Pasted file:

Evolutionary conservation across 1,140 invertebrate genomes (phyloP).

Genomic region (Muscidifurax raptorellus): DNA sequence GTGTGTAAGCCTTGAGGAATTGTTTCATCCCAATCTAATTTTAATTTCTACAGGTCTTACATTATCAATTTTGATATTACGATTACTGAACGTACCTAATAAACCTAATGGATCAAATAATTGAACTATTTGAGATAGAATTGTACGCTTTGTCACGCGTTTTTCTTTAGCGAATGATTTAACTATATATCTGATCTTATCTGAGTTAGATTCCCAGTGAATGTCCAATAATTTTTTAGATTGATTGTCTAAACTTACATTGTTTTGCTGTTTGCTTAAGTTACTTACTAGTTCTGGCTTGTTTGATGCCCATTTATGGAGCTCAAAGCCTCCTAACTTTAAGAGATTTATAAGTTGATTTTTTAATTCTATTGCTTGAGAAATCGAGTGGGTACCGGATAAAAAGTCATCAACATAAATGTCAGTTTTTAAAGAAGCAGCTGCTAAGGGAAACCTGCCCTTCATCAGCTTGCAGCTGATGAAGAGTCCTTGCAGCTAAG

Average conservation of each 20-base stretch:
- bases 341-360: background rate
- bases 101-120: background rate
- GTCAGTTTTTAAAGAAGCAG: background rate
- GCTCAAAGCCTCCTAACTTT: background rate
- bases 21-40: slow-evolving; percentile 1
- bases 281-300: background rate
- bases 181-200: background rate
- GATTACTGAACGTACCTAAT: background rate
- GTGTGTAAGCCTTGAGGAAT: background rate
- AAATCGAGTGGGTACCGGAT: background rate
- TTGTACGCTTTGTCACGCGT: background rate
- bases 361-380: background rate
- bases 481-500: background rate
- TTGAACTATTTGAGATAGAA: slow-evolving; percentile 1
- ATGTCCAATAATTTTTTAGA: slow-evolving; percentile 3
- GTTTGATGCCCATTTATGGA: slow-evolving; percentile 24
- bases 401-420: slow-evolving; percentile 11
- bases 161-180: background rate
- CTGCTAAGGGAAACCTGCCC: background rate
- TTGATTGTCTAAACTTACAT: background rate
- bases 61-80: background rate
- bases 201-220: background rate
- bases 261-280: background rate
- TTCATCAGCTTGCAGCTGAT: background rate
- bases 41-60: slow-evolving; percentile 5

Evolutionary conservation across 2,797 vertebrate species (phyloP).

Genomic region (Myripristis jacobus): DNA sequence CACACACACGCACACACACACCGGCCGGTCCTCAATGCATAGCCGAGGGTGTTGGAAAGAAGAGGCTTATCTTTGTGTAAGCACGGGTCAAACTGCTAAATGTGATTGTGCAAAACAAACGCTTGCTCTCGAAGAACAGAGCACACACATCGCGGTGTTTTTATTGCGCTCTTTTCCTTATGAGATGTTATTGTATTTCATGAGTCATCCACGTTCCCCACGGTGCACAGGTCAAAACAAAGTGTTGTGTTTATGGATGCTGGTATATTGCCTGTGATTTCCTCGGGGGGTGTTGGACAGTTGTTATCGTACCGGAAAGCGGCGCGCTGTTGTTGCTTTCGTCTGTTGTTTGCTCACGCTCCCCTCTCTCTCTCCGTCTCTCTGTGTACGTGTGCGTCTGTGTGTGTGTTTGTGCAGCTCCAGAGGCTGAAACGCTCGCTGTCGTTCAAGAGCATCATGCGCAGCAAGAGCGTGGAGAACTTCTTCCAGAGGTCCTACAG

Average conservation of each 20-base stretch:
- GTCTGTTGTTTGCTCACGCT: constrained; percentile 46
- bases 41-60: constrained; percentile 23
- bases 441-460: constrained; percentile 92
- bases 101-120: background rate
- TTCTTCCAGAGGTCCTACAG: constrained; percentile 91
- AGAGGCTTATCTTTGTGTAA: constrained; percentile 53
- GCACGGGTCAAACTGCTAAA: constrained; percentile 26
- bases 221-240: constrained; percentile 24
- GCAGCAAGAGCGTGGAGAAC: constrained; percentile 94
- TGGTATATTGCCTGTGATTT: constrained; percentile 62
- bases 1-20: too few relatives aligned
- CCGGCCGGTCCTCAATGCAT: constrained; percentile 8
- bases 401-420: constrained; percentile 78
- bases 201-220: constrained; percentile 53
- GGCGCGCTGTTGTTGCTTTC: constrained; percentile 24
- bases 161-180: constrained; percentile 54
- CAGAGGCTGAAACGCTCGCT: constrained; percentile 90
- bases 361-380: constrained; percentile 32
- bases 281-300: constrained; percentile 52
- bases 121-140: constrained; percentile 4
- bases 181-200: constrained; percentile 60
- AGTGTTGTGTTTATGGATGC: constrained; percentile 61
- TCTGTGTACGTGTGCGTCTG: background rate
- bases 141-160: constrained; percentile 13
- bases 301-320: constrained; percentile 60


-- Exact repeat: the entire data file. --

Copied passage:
Evolutionary conservation across 1,140 invertebrate genomes (phyloP).

Genomic region (Muscidifurax raptorellus): DNA sequence GTGTGTAAGCCTTGAGGAATTGTTTCATCCCAATCTAATTTTAATTTCTACAGGTCTTACATTATCAATTTTGATATTACGATTACTGAACGTACCTAATAAACCTAATGGATCAAATAATTGAACTATTTGAGATAGAATTGTACGCTTTGTCACGCGTTTTTCTTTAGCGAATGATTTAACTATATATCTGATCTTATCTGAGTTAGATTCCCAGTGAATGTCCAATAATTTTTTAGATTGATTGTCTAAACTTACATTGTTTTGCTGTTTGCTTAAGTTACTTACTAGTTCTGGCTTGTTTGATGCCCATTTATGGAGCTCAAAGCCTCCTAACTTTAAGAGATTTATAAGTTGATTTTTTAATTCTATTGCTTGAGAAATCGAGTGGGTACCGGATAAAAAGTCATCAACATAAATGTCAGTTTTTAAAGAAGCAGCTGCTAAGGGAAACCTGCCCTTCATCAGCTTGCAGCTGATGAAGAGTCCTTGCAGCTAAG

Average conservation of each 20-base stretch:
- bases 341-360: background rate
- bases 101-120: background rate
- GTCAGTTTTTAAAGAAGCAG: background rate
- GCTCAAAGCCTCCTAACTTT: background rate
- bases 21-40: slow-evolving; percentile 1
- bases 281-300: background rate
- bases 181-200: background rate
- GATTACTGAACGTACCTAAT: background rate
- GTGTGTAAGCCTTGAGGAAT: background rate
- AAATCGAGTGGGTACCGGAT: background rate
- TTGTACGCTTTGTCACGCGT: background rate
- bases 361-380: background rate
- bases 481-500: background rate
- TTGAACTATTTGAGATAGAA: slow-evolving; percentile 1
- ATGTCCAATAATTTTTTAGA: slow-evolving; percentile 3
- GTTTGATGCCCATTTATGGA: slow-evolving; percentile 24
- bases 401-420: slow-evolving; percentile 11
- bases 161-180: background rate
- CTGCTAAGGGAAACCTGCCC: background rate
- TTGATTGTCTAAACTTACAT: background rate
- bases 61-80: background rate
- bases 201-220: background rate
- bases 261-280: background rate
- TTCATCAGCTTGCAGCTGAT: background rate
- bases 41-60: slow-evolving; percentile 5

Evolutionary conservation across 2,797 vertebrate species (phyloP).

Genomic region (Myripristis jacobus): DNA sequence CACACACACGCACACACACACCGGCCGGTCCTCAATGCATAGCCGAGGGTGTTGGAAAGAAGAGGCTTATCTTTGTGTAAGCACGGGTCAAACTGCTAAATGTGATTGTGCAAAACAAACGCTTGCTCTCGAAGAACAGAGCACACACATCGCGGTGTTTTTATTGCGCTCTTTTCCTTATGAGATGTTATTGTATTTCATGAGTCATCCACGTTCCCCACGGTGCACAGGTCAAAACAAAGTGTTGTGTTTATGGATGCTGGTATATTGCCTGTGATTTCCTCGGGGGGTGTTGGACAGTTGTTATCGTACCGGAAAGCGGCGCGCTGTTGTTGCTTTCGTCTGTTGTTTGCTCACGCTCCCCTCTCTCTCTCCGTCTCTCTGTGTACGTGTGCGTCTGTGTGTGTGTTTGTGCAGCTCCAGAGGCTGAAACGCTCGCTGTCGTTCAAGAGCATCATGCGCAGCAAGAGCGTGGAGAACTTCTTCCAGAGGTCCTACAG

Average conservation of each 20-base stretch:
- GTCTGTTGTTTGCTCACGCT: constrained; percentile 46
- bases 41-60: constrained; percentile 23
- bases 441-460: constrained; percentile 92
- bases 101-120: background rate
- TTCTTCCAGAGGTCCTACAG: constrained; percentile 91
- AGAGGCTTATCTTTGTGTAA: constrained; percentile 53
- GCACGGGTCAAACTGCTAAA: constrained; percentile 26
- bases 221-240: constrained; percentile 24
- GCAGCAAGAGCGTGGAGAAC: constrained; percentile 94
- TGGTATATTGCCTGTGATTT: constrained; percentile 62
- bases 1-20: too few relatives aligned
- CCGGCCGGTCCTCAATGCAT: constrained; percentile 8
- bases 401-420: constrained; percentile 78
- bases 201-220: constrained; percentile 53
- GGCGCGCTGTTGTTGCTTTC: constrained; percentile 24
- bases 161-180: constrained; percentile 54
- CAGAGGCTGAAACGCTCGCT: constrained; percentile 90
- bases 361-380: constrained; percentile 32
- bases 281-300: constrained; percentile 52
- bases 121-140: constrained; percentile 4
- bases 181-200: constrained; percentile 60
- AGTGTTGTGTTTATGGATGC: constrained; percentile 61
- TCTGTGTACGTGTGCGTCTG: background rate
- bases 141-160: constrained; percentile 13
- bases 301-320: constrained; percentile 60